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What does this mean for my church?

by | Feb 28, 2019 | General Conference News

By Rev. Ann Lyter, pastor of Scottsdale UMC

I was asked, “what does [the passage of the Traditional Plan] mean for Scottsdale UMC?” The short answer is, as a practical matter very little. I imagine that will be true for other congregations as well.

Thomas, Rev. Ann Lyter
Rev. Ann Lyter

Last Sunday was Consecration Sunday for Scottsdale United Methodist Church, the finale of our stewardship campaign. It might seem like odd timing, after the start of the year and immediately before the Special Session of General Conference. But it is when we have our winter visitors, a significant demographic for our congregation. With regard to pledging on the eve of the Special Session, what I told my congregation was that no matter what happened, we would gather on March 3 to break bread together at the Communion table. More than that, I encouraged them to make their pledge as a statement and a commitment to our community of faith and to their friends, neighbors and church family sitting next to them in the pews and living in their neighborhoods. Because for my congregation, it is this community, these people, and this church family that gathers to break bread, that prays together and that supports each other. Yes, we are part of the global church. But their membership and their closest connections and their hearts are here.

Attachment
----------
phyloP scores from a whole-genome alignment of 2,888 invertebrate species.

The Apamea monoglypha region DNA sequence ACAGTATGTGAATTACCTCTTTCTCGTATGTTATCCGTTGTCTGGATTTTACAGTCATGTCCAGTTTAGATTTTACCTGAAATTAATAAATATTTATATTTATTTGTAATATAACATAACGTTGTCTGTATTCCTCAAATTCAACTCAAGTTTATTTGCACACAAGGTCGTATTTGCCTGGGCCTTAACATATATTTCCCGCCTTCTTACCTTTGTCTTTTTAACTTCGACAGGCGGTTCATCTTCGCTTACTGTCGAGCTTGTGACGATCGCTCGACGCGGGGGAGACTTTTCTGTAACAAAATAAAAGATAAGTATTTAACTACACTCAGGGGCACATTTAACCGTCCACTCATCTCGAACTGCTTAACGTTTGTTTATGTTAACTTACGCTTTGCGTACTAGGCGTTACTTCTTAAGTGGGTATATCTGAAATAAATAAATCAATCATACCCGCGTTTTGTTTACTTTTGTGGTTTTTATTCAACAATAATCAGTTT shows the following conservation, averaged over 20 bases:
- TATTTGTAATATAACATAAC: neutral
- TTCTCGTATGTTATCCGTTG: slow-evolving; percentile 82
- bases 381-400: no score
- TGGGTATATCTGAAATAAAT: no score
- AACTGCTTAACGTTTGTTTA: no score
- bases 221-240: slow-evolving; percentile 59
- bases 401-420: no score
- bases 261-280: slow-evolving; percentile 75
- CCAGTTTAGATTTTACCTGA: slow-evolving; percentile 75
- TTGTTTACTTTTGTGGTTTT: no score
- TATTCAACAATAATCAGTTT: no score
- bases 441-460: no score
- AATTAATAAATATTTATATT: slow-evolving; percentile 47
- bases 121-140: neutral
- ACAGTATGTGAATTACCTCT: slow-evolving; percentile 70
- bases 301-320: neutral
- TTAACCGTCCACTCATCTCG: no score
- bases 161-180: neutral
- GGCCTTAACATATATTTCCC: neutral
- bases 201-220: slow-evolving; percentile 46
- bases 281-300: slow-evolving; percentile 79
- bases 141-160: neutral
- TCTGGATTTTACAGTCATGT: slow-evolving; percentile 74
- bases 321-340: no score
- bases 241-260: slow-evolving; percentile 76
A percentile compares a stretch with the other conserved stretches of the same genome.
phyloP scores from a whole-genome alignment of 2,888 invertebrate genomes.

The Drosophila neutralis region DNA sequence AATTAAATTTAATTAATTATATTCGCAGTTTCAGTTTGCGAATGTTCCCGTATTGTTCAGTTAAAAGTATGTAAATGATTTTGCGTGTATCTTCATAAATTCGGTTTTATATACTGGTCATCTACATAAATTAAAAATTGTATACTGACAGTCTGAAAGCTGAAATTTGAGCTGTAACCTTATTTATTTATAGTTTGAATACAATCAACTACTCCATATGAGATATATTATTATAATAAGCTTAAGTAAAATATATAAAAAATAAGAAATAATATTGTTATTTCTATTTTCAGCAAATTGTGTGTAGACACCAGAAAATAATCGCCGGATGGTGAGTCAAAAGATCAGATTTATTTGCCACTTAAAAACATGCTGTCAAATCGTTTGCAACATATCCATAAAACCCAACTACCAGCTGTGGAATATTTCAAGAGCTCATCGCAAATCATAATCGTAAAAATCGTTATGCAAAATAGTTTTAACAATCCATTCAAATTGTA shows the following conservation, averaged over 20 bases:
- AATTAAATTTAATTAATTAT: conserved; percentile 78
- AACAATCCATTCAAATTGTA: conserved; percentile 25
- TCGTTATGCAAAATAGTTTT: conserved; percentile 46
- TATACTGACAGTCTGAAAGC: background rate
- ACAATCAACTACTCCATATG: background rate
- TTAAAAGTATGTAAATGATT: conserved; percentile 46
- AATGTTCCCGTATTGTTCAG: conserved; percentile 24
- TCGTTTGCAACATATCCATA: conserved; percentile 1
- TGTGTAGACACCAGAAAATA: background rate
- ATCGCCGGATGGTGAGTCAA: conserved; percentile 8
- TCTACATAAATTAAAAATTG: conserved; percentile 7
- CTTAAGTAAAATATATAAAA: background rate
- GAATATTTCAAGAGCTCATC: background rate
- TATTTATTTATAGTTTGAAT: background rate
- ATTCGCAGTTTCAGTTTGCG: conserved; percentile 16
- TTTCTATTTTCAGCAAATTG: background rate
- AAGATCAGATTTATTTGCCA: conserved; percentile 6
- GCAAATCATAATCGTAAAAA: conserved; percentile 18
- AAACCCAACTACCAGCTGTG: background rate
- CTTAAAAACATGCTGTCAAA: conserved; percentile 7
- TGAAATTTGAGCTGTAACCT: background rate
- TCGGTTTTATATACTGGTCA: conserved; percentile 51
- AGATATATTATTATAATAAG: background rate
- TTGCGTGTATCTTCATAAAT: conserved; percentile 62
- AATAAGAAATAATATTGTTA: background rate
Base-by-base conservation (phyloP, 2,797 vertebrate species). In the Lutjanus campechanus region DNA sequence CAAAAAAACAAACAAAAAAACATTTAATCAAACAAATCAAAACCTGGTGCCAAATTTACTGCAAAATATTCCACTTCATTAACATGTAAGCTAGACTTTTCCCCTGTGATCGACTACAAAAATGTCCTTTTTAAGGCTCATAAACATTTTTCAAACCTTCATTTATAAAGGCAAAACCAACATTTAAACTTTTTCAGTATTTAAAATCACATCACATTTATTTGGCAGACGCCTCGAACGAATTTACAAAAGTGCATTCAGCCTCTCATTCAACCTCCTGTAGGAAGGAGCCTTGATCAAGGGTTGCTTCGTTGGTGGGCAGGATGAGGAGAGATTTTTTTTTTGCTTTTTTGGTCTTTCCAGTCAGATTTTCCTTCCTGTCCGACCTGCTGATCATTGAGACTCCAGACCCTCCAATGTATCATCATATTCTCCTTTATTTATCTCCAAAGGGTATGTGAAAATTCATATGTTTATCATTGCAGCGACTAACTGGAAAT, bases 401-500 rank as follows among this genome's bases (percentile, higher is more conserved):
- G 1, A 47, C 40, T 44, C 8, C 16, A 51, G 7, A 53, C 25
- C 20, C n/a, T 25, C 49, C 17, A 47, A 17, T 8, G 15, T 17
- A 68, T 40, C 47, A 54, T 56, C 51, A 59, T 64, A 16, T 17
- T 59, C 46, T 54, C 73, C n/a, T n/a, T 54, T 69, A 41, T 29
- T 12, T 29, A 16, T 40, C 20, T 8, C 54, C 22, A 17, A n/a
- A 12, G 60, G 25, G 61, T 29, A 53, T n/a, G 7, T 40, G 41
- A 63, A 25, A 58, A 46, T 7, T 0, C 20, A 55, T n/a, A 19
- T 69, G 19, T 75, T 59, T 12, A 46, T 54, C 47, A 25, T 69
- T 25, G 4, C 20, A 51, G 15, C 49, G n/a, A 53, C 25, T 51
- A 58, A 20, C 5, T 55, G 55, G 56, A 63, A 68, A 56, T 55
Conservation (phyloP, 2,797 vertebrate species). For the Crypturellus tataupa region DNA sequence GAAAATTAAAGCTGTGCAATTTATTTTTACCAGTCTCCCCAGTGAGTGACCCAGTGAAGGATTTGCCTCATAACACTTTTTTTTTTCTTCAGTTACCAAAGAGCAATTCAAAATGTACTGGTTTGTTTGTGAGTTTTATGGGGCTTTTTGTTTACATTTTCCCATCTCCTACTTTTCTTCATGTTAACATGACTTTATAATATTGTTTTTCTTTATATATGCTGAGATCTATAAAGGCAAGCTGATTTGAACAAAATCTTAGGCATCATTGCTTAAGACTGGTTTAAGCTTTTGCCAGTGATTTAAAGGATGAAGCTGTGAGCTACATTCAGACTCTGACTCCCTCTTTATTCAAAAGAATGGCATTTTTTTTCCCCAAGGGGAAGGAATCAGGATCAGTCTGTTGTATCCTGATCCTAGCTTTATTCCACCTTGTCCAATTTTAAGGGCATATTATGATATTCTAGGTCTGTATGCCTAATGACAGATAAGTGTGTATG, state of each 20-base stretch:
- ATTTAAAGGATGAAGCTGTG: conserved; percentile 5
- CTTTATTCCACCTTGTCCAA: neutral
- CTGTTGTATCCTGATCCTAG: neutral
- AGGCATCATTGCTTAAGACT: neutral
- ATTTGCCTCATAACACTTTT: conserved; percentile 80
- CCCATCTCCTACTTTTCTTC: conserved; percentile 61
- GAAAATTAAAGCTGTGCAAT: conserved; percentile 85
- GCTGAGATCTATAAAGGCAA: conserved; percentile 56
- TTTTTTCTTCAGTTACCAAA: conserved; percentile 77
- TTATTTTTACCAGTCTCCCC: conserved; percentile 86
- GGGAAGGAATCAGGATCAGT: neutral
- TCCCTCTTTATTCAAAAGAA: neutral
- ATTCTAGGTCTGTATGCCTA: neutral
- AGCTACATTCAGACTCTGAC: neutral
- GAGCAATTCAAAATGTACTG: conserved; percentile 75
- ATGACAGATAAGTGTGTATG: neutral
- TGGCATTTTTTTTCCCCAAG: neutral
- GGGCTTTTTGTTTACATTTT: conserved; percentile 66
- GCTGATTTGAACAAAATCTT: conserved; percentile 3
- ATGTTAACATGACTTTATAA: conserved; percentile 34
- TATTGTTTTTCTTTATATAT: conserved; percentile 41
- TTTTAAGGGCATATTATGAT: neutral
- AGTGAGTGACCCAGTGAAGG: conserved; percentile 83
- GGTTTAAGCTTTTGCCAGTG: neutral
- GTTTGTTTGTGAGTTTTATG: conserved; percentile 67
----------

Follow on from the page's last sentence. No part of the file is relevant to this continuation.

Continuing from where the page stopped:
The rules of exclusion embodied in the Traditional Plan were largely in our Book of Discipline already. While the Traditional Plan, with its increased and mostly automatic sanctions for violations of the Book of Discipline, did receive a majority vote, a substantial portion of the plan was already ruled unconstitutional and cannot take effect. Moreover, the entire plan is under further review by the Judicial Council (the United Methodist equivalent to the Supreme Court) and may not withstand examination. There is nothing passed that requires an action by our local congregation right now nor will the passage of the Traditional Plan immediately impact the ministry of our congregation.

That means there is time. As a pastor, I will continue to study what it all means, and our jurisdictional and conference leaders will continue to guide us in understanding the implications of what passed and what was not. There is time for a measured response and discernment of God’s will for us and our ministry. In the meantime, we will continue in ministry to our community. We will go on as we have been, answering God’s call in this place and in our way. I pledge to continue to minister to all people to whom Christ calls me to minister. The Communion Table is Christ’s table, not mine and not the denomination’s, and as such it is open to all people who seek the grace offered there.

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